Neatly nestled into the southern corner of Oregon’s coastline is Brookings; a town as alive and colourful as the sea itself. Brookings possesses all of the best traits of the west coast. It’s full of golden sand beaches, seaside cliffs, hidden dunes, and rare wildlife.
Yet due to its somewhat remote location, it is far less visited than the towns near Portland. As a result, it offers a level of tranquility that simply can’t be matched.
Whether you’re taking a summer holiday, or a Pacific Coast road trip, you surely need to place Brookings on your list of towns to visit. Read on to discover what beautiful sights and serene areas await you in one of Oregon’s most underrated towns.
Azalea Park is often overlooked by all of the natural scenery that Brookings offers on the coast. But the quaint city park is a wonder that is certainly worthy of an afternoon stroll.
Azalea Park is appropriately named after the abundance of wild azaleas that can be found in the commons. The native flowers draw their significance from their history, as they are the very same plants which were present when Lewis and Clark spent a winter on the Oregon Coast.
However, the park itself offers far more than just flowers. It is a hotspot for seasonal activities, such as concerts, sporting events, and a holiday light show.
Most notable though, is the Capella by the Sea, a small gazebo tucked away in the foliage. The wooden and stone chapel hides near the seaside, providing the ultimate space for weddings and ceremonies.
Samuel H. Boardman State Scenic Corridor
In order to have a whole 12 miles of coastline named after you, you have to be a pretty special character. Such is the case with Samuel H. Boardman.
Samuel H. Boardman was the first superintendent of Oregon Parks, which made him quite the iconic figure. As the state is absolutely full of beautiful parks, it only seemed right to eventually name one after him. And boy did they choose a good one.
The 12 miles of coastline that belongs to the Samuel H. Boardman State Scenic Corridor is some of prettiest that Oregon offers. It’s filled with sea stacks, sandy beaches, rocky outcrops, grassy plateaus, natural bridges, elevated viewpoints, and more. Not a single soul would argue that the area isn’t spectacular.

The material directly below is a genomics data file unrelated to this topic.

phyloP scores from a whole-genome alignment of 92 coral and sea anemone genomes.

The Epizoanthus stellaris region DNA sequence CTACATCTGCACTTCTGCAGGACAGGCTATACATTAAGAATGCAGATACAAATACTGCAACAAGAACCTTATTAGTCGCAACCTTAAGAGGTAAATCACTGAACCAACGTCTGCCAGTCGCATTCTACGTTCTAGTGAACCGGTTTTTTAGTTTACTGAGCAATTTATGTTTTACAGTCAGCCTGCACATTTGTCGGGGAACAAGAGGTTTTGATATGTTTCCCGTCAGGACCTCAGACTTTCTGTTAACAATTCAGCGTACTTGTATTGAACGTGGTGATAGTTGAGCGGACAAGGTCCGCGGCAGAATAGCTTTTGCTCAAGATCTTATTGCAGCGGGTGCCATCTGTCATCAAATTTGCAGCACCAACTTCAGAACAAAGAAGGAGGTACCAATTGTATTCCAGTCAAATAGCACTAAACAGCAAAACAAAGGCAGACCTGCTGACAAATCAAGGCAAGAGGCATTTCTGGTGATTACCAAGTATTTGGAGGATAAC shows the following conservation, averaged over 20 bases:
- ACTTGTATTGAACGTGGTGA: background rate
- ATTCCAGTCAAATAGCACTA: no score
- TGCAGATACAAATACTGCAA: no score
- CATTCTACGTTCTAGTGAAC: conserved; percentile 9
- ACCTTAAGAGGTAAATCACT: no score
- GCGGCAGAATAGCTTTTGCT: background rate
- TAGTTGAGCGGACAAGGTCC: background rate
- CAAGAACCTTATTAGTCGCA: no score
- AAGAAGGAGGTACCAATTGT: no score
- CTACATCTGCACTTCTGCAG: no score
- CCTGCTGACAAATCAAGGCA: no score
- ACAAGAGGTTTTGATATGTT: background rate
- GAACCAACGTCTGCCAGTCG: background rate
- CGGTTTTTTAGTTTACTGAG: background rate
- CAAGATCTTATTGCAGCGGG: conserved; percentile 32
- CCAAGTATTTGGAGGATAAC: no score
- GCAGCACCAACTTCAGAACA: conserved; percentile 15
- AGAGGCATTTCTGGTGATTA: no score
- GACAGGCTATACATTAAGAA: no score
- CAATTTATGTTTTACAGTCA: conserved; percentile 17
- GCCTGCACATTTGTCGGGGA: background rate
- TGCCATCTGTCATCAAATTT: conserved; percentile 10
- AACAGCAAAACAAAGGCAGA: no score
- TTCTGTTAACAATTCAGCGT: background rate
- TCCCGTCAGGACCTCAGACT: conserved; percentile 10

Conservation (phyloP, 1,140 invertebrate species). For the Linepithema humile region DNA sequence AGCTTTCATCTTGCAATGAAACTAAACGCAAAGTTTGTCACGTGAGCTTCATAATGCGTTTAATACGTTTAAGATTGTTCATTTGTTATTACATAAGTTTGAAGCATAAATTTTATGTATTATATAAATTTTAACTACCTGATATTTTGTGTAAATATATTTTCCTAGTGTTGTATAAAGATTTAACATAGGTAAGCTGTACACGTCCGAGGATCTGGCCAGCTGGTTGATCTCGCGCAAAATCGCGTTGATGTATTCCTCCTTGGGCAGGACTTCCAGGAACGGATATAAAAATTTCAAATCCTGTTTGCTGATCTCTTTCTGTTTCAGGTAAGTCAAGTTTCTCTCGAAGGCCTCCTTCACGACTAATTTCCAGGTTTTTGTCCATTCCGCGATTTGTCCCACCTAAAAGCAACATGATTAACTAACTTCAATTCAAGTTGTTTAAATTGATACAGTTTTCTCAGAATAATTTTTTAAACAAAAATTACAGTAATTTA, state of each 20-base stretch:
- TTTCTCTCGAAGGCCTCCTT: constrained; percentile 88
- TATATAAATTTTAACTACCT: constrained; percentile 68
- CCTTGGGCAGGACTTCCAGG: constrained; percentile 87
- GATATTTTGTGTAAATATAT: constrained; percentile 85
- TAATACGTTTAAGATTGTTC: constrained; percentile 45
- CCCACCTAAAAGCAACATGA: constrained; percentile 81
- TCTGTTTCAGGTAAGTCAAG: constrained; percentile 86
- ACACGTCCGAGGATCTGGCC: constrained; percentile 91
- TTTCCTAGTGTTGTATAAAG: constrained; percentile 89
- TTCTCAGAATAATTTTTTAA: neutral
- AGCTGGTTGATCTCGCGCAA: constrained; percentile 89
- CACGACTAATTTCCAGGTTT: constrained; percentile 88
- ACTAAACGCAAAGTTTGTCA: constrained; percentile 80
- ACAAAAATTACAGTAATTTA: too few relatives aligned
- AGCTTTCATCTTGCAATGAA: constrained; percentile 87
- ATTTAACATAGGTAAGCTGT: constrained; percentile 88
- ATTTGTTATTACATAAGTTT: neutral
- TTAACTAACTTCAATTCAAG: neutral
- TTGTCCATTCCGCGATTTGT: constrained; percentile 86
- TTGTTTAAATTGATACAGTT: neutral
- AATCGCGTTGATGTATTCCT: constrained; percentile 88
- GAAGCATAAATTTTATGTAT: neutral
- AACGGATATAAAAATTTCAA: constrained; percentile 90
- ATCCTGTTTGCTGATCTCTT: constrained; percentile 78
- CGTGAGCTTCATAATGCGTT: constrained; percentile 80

Yet what makes the scenic corridor so splendid is its naturally fine weather. Unlike many of the beaches in the north of the state, the Samuel H. Boardman State Scenic Corridor experiences large amounts of sunshine, at nearly any time of the year.
Whether hiking, biking, or snapping photos, the site will surely keep you entertained while visiting Oregon.
Lone Ranch Beach
Another must-see location in Brookings is Lone Ranch Beach. There are so many stunning places along the Oregon Coast that it can often be difficult to pick which sites to actually visit. Having to choose between sandy beaches, towering lighthouses, and magnificent cliff sides just isn’t easy. But Lone Ranch Beach is special, even amongst those choices.
Lone Ranch Beach houses a massive collection of sea stacks, which quietly rise up out of the ocean. Aside from the sea stacks, the famous crescent-shaped beach also hides endless tide pools; full of crabs, starfish, guppies, and other marine life.
A brisk walk along the trail reveals a half dozen picnic tables, which mark the ideal spot for an afternoon break. In addition, just behind the trail lies millions of seashells, which were collected by Native Americans for centuries.
Harris Beach State Park
Every year thousands of people grasp at the opportunity to camp at Harris Beach State Park. But why? For one, Harris Beach State Park likely offers more activities than anywhere else on Oregon’s southern coast. The state park is full of nature that is perfect for hiking, biking, climbing, and so much more. The place is in essence, just one big playground.